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Journeys : Apr May 2011
Travelling on Leonard Colquhoun wins a $50 travel voucher for his interesting idea about rules and regulations. We welcome letters on any motoring or travel-related topic. Keep them brief – we reserve the right to edit. Contact us by post or email and please include your postal address. speeds, with little regard for their own lives or innocent motorists. I tr ust the Road Safety Advisory Council will push ahead with the reforms and will disregard the views of the RACT in this matter. Robin Gray, Norwood (This letter was sent to the Road Safety Advisory Council and copied to R ACT Jour neys) Enlighten us, please! Maybe it is time that a nominated representative of whichever organisation or depar tment is responsible for the roadside speed signs these days is either asked to enlighten all of those confused and troubled souls via the pages of this publication and other media as to just how the dreaded END speed signs should be confidently deciphered. I have seen large signs displaying the rural highway speed limit on a particular stretch of road along with added clarifying advice in regards to road and weather conditions. If there are licensed drivers who need to be told such basic commonsense things then maybe for the safety of all concerned, they should not even be driving on public roads. By not openly displaying the default speed limit, maybe road authorities are less exposed to legal accusations of fault and blame in these times of universal opportunistic and knee-jerk litigation in events of accident. The cost to governments and the taxpayer of directional and speed signage on road- sides can be unbelievably expensive and at times price-gougingly exorbitant. The bland monochromatic and minimal character signs may be a cheaper alternative to colour – and perhaps the lack of a red circle is a less inviting target for those armed with feckless itchy trigger fingers. Terry J. Smith, Derby Cutting Corners For some time now I have noticed that a bad and ver y dangerous patter n has crept into our dr iving habits – motorists cutting corners. This occurs on our highways where sometimes high speeds are involved, on our countr y roads where there can be many blind corners, or in our suburban streets. Journeys readers, I bet if you take notice you w ill see at least seven out of ten drivers cut cor ners, especially in our suburbs – many drivers taking a right hand turn will be completely on your side of the road. How secure are containers on trucks? The mere sight of a truck laden with containers is enough to make me back off or give a wide berth wherever possible. This is because these monstrous containers are not really secured to the carrying vehicle. Spigots on the bottom of the container slotted into holes seems incompatible w ith those signs one sees saying ‘Secure your load’. Other types of loads must be secured with ropes or chains. Why isn’t it obligator y for containers to be chained onto carr ying vehicles? Bill Carney, Riverside It’s a cop-out! The change in speed limits is too simplistic as a complete road safety tactic, and a cop-out for the government, which has allowed par ts of our major roads to deteriorate to such a degree that 100 km/h is really unsafe. I have read that distraction is one of the major causes of accidents – this surely relates to dr iver competence. One driver may be going too fast, but if the other driver in a crash is so distracted by his mobile phone or music that he doesn’t respond to a situation appropriately, who has caused the accident? Does evidence of excessive speed over ride all other causes in the accident statistics? Jo McRae, Lenah Valley Lateral thinking on rules & regs It seems that there’s a new ‘in-car app’ for mobile phones ever y week (remember that they used to be called ‘car phones’!) – and the knee-jerk regulatory response is to promulgate a new rule (or at least add ten more paragraphs to an already over- complicated existing r ule). Then there’s speed limits, with their irritating and dangerous distraction of seemingly arbitrary changes. What if most of the r ules & regs applying above were largely replaced by an over- arching law, or limited set of laws, focusing on driver responsibility? No matter what ‘app’ contributed to a crash, from old-fashioned radio knobs to the latest IT g izmo, drivers involved in crashes could be charged with something like ‘Failure to drive with due care and attention, and/or without responsible regard to road, traffic and weather conditions’. What if speed ‘limits’ were replaced by speed ‘zones’? Urban streets and roads: 40 to 60 km/h; rural/regional roads: 70 to 90 km/h; and motorways/ div ided carriageways: 90-120 km/h? ‘Failure to drive with due care and attention, and/or without responsible regard to road, traffic and weather conditions’ would apply at 40 in a School Zone at pupil ‘to-ing and fro-ing’ times, but not at 6am Sunday mor ning nor during school holidays. ‘Failure to drive with . . .’ would usually apply at 90 most weekdays on the southernmost third of the Brooker Highway, but more rarely at 120 in parts of the Midland Highway and the NW Coast freeways. In-car apps and 60 signs don’t crash and kill – drivers do. Irresponsible, careless, inattentive, intoxicated, impatient and moronic dr ivers, that is. Leonard Colquhoun, Invermay If the police were to book ever y offender, they would make a fortune! If any reader doubts what I have written, then I suggest that you park near a corner in any suburban street and just observe. We should all keep to the left and stay on our own side of the road. We would all be a whole lot safer and there would be far fewer close calls and accidents Lance Carroll, Launceston In our community April / May 2011 13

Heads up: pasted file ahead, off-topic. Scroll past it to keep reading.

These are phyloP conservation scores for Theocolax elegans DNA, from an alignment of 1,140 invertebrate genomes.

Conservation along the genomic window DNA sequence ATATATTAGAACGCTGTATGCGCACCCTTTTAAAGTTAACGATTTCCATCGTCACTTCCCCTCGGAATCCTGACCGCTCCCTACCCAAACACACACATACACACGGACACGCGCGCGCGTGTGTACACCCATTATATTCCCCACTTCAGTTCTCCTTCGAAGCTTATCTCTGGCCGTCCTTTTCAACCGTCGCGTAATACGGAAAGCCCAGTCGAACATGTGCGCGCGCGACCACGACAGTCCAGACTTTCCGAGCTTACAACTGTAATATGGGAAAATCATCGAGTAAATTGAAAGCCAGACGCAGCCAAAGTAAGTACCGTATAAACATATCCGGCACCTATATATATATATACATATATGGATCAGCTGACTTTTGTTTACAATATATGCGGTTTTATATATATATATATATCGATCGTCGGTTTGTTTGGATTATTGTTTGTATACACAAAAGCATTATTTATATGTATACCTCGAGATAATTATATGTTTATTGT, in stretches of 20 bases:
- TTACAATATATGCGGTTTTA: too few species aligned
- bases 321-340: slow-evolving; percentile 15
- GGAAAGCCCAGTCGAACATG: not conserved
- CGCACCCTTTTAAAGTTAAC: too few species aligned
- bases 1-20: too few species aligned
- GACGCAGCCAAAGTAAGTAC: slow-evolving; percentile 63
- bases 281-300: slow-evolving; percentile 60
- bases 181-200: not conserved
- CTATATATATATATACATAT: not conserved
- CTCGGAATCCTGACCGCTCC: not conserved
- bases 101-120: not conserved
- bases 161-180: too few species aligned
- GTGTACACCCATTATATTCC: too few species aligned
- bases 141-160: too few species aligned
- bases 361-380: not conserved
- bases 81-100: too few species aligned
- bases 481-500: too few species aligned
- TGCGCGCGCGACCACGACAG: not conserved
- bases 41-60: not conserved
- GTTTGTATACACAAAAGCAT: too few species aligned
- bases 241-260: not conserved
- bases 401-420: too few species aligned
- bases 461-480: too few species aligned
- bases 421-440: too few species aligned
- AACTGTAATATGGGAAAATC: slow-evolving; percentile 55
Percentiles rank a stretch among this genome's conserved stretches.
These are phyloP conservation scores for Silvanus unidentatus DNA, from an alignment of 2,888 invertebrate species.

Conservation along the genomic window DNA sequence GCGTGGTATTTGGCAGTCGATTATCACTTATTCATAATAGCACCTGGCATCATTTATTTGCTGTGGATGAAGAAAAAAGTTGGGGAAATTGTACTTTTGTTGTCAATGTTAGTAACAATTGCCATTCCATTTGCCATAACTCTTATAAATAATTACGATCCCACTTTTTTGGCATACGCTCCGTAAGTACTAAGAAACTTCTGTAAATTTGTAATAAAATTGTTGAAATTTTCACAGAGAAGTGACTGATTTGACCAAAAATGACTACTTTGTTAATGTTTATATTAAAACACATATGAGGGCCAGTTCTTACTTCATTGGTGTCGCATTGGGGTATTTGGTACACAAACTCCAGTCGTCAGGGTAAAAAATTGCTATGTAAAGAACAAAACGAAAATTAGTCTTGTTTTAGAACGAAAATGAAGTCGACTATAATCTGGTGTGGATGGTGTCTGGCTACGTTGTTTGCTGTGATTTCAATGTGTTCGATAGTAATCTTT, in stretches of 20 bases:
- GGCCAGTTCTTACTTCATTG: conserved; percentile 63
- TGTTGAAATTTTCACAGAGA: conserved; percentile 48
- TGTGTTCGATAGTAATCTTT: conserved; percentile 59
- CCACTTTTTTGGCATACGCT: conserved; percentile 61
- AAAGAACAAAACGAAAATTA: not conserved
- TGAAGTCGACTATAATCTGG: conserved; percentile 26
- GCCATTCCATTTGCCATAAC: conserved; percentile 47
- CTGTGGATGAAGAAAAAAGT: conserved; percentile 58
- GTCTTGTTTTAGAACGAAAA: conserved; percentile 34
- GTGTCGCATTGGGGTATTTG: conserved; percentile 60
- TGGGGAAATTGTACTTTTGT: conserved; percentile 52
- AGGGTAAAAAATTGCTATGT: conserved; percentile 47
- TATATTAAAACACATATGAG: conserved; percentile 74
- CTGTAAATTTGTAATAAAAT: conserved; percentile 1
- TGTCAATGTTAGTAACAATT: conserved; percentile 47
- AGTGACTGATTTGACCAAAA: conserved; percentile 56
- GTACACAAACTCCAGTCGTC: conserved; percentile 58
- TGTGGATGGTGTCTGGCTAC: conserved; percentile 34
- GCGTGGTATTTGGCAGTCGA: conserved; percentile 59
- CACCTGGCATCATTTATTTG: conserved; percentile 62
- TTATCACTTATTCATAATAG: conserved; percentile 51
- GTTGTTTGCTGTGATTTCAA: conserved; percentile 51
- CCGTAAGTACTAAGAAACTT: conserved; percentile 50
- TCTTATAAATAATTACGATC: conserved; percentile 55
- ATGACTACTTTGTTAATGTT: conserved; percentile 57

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Jun Jul 2011